PrismTech Graphics has utilized digital cutting technology to increase efficiency and expand clients’ imaginations.
In addition, says Beaton, other parties involved in projects also tend to overspend, leaving print providers with less cash than the budget had initially allotted. “So all and all, our team is under a significant amount of pressure before production even begins. We try to make up for lost time and budget decreases during the shipping phase, which can sometimes lead to damages because of insufficient packaging.”
But, despite the many challenges faced along the way, PrismTech is always able to achieve the client’s desired effect and stimulate its customers to expand their ideas for the next project, says Beaton.
On the agenda for the coming year, PrismTech will focus more on self-marketing. “To be honest, up until the last half of 2011, we did not even have a website. We have no walk-in traffic and seldom do we have a client visit the shop. We have lived off of the reputation that the primary owners had built during their lifetime,” Beaton explains.
“Now, we have taken steps to change that, and we’ve begun to publically market ourselves. I’m pushing to have an open house for some of our existing clients to show off our diverse service offerings to assist them in the conception of their own projects. I’ve heard too many clients say ‘I did not know you did that.’”
Along with fine-tuning PrismTech’s marketing strategy, the shop plans to continue to perfect its skills on new technologies. While Beaton says he has mastered what the cutter and routers can do with certain materials, he admits that there is still much more he has to learn about the equipment.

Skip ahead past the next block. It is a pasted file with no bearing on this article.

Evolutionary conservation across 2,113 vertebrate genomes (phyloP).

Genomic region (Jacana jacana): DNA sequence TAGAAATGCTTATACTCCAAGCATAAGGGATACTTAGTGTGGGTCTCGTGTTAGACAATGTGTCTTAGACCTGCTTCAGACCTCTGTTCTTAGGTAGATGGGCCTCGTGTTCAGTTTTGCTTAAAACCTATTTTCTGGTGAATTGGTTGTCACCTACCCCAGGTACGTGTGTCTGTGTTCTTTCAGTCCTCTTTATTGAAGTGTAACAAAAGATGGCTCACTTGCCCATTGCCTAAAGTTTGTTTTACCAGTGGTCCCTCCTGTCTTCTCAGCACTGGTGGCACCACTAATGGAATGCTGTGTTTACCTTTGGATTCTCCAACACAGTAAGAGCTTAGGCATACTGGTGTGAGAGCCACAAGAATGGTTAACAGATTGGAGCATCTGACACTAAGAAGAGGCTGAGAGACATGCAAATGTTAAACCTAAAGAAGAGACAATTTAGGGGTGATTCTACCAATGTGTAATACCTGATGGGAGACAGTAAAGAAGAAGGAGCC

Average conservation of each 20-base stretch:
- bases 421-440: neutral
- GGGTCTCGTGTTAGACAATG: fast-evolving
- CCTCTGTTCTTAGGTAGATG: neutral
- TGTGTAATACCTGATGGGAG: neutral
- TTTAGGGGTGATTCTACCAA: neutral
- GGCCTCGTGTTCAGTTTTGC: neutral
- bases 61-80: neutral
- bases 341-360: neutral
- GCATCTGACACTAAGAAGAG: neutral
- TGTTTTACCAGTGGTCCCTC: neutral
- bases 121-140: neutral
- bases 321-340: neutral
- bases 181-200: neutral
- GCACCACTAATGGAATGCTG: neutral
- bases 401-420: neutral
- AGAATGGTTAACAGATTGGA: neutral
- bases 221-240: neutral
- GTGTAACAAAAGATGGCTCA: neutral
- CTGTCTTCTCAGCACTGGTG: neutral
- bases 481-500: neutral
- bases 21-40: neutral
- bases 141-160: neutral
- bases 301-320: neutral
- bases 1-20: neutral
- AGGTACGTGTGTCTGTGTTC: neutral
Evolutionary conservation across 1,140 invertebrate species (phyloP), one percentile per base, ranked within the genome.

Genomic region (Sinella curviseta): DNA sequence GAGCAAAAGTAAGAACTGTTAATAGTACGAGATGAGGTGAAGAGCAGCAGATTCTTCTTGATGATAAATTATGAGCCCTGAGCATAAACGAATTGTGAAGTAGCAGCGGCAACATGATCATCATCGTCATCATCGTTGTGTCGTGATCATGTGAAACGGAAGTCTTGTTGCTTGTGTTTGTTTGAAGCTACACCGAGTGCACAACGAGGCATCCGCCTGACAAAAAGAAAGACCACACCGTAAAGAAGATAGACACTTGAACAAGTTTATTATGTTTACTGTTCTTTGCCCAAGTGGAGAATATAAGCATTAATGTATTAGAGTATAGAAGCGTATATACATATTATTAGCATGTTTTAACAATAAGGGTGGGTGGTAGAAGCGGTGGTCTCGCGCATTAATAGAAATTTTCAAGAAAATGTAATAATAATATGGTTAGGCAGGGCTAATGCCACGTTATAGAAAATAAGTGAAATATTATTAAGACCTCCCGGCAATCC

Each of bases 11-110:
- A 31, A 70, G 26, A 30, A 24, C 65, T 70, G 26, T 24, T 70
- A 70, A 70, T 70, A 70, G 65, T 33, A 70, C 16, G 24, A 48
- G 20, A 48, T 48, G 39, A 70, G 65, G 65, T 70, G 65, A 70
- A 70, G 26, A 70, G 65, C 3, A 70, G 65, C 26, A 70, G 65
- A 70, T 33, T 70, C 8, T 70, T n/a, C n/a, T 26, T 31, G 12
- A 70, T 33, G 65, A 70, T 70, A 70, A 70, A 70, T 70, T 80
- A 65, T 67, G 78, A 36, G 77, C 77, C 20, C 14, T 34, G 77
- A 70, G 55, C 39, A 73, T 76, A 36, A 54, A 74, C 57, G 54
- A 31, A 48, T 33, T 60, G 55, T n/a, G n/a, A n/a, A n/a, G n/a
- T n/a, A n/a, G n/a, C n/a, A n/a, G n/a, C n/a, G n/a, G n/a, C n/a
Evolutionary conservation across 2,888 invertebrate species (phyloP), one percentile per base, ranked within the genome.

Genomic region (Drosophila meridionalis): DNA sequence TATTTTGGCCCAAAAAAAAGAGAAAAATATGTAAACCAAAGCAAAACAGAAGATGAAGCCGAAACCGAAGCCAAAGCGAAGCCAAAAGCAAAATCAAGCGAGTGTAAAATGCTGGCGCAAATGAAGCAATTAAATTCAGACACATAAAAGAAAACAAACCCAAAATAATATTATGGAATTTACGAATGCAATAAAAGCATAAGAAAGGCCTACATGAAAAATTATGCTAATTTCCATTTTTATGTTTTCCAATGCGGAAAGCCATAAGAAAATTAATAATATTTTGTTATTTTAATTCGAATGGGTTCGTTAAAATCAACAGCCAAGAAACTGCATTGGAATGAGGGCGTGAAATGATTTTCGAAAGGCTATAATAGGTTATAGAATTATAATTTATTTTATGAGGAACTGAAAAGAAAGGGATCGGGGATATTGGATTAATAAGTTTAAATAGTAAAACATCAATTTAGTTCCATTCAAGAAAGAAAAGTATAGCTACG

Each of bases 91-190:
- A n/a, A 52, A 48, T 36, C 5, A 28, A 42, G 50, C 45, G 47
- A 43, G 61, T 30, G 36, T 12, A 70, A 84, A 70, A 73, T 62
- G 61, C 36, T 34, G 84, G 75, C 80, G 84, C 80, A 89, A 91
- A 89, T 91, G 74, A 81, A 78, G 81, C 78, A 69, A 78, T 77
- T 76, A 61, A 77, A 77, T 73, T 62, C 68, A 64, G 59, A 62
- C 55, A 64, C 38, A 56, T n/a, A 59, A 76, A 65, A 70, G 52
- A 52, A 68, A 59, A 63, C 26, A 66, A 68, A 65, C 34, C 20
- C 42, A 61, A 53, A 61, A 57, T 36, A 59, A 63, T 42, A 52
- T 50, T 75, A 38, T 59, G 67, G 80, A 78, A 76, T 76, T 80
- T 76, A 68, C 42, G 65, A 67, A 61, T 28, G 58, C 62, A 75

“I am currently exploring its potential in fabricating packaging prototypes and I am looking forward to the possible revenue stream from such an endeavor.” Recently, PrismTech has secured R&D work for a local box fabricator creating prototypes on the shop’s flatbeds and scoring the corrugated cardboard using the Kongsberg.
As for advice for print shop’s looking to add a cutter or router system, Beaton says: “Ask yourself, ‘What is the bulk of the materials we will be running?’ In our case, we were looking at short- to mid-size runs of lighter weight materials. This is not to say that our current equipment isn’t capable of cutting 1-inch thick acrylic, however, if this was the bulk of my business I probably would have chosen a heavier-duty machine that may not have given me as much versatility as what we have now.”
In the future, PrismTech is considering the acquisition of another, more robust cutter to cater to longer runs with materials like acrylic and plywood.
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